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Drought Days: Here Comes the Water Brigade

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Last Friday, the city approved those new water rate hikes, which DWP officials tell the Los Angeles Times will affect "large-lot owners who already use more than their basic allocation," rather than those who live in apartments, who likely won't need to cut back on their rates as much. Here's how Fox News breaks down the new rules:

"Under the new rates, which will go into effect June 1, the threshold for that increased fee will be reduced by 15 percent, and the higher rate will increase from $3.59 per hundred cubic feet to $5.19. A hundred cubic feet is equal to 748 gallons, and the average Los Angeles household uses 1,200 cubic feet per two-month billing cycle. Most residents are not expected to see their water bills go up, but some customers who use a lot of water -- expected to be about 15 percent of Los Angeles residents -- will pay significantly more. Reactions so far: Earlier in the week, a Los Angeles Times OpEd argued that the "drought-year rates should be adopted as soon as possible" and that the City Council should also eventually vote to ban using "landscape sprinklers except on Mondays and Thursdays. Much of the city's waste is a result of over-watered lawns that would remain just as green with less watering." Over at RonKaye.com, the former Daily News editor argues that the middle class gets reamed by hikes. "The allocation takes into account lot size and other factors so that houses on small lots face the same 15 percent cut as those on giant lots which get roughly twice as much water on their base rate allocation. At the same time, the DWP is in the process of more or less doubling those on reduced rates to about one-sixth of the total number of households. This is being done without regard to means testing so, for example, people who live in an area where most people are poor all get the reduced rates regardless of income." And in a weekend OpEd, the Los Angeles Times mentions the alternative of recycling gray water, ie, re-using laundry water, rather than hikes, while the Daily News also mentioned using gray water in a recent editorial.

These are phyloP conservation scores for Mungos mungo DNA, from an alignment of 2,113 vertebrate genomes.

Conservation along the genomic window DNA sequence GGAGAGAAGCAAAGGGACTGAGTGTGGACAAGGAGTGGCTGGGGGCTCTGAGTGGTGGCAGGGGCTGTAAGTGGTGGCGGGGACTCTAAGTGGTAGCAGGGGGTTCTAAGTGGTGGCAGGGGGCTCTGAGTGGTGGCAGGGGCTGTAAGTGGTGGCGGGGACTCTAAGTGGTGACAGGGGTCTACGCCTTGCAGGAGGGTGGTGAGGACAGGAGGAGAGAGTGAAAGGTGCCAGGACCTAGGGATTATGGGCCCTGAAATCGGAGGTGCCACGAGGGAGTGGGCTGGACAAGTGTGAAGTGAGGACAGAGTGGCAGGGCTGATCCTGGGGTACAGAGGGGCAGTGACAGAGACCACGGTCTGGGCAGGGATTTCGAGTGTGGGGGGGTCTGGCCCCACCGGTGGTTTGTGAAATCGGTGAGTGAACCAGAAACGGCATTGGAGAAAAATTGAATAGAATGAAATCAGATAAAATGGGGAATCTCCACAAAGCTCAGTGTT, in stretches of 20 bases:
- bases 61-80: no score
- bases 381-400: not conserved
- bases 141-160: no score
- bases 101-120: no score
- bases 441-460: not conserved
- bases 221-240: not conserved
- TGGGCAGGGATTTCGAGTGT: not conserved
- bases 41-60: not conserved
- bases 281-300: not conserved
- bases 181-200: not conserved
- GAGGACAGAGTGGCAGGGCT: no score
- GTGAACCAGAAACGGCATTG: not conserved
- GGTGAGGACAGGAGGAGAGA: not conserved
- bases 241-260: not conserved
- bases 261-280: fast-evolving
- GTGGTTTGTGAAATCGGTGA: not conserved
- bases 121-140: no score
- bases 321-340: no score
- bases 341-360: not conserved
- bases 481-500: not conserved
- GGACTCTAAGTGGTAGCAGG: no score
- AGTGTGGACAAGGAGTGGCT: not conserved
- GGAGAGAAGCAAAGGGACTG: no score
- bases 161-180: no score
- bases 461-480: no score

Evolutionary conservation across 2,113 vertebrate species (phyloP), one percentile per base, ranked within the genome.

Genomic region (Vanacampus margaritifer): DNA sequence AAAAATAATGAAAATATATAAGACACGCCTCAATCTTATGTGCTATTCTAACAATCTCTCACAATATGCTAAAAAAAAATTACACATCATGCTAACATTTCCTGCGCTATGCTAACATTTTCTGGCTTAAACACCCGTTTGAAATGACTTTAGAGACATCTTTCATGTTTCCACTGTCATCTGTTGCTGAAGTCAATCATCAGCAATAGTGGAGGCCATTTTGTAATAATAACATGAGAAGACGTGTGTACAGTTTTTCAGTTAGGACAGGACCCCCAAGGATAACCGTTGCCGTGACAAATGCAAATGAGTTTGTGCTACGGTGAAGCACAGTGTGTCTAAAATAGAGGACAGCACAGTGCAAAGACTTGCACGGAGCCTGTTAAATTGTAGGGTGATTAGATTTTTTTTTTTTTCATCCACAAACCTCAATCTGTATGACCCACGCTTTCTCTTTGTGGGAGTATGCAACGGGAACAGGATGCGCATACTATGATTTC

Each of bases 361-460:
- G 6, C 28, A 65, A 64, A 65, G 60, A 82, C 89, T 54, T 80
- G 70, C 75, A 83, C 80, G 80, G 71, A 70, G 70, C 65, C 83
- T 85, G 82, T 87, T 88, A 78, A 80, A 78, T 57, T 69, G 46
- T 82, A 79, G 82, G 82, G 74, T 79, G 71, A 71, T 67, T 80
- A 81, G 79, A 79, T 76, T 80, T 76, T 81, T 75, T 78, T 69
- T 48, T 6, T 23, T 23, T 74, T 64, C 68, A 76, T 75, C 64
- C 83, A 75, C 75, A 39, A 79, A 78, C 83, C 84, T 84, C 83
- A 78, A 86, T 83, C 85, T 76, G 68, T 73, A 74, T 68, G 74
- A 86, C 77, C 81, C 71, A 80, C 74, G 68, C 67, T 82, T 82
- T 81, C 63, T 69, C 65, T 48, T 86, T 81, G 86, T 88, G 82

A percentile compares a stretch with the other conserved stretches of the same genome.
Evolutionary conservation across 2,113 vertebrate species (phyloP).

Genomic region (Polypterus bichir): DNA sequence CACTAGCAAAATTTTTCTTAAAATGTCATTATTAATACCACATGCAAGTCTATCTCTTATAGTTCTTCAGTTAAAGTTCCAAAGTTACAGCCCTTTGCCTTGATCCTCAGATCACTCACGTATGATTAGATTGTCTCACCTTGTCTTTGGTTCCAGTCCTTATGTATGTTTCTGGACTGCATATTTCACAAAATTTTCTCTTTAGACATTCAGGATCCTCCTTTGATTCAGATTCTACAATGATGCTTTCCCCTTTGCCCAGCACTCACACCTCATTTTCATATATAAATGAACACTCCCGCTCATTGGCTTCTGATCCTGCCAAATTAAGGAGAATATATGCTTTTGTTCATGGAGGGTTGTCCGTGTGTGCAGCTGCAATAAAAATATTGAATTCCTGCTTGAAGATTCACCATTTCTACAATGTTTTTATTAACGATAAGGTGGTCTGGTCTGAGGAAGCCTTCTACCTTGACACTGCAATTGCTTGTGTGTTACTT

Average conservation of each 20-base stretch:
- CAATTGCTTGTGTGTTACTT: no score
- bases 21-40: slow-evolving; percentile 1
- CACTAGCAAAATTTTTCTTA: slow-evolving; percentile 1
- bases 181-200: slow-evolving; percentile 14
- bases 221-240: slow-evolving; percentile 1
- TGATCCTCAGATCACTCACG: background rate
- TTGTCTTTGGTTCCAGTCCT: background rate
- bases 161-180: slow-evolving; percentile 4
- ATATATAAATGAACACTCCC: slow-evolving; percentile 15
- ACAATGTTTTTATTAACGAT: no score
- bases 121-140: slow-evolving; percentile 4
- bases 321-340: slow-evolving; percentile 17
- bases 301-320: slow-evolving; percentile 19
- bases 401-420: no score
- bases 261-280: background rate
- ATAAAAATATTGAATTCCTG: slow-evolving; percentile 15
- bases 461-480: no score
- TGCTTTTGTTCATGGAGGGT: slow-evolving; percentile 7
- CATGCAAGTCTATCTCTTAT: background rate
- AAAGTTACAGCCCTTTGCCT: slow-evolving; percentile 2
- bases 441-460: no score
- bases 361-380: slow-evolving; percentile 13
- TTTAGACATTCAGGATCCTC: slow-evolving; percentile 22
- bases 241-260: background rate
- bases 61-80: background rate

· Making L.A. water-wise [LA Times]
· LA Council Approves Water Rate Hike [Fox News]
· A solution to California's water shortage goes down the drain [LA Times]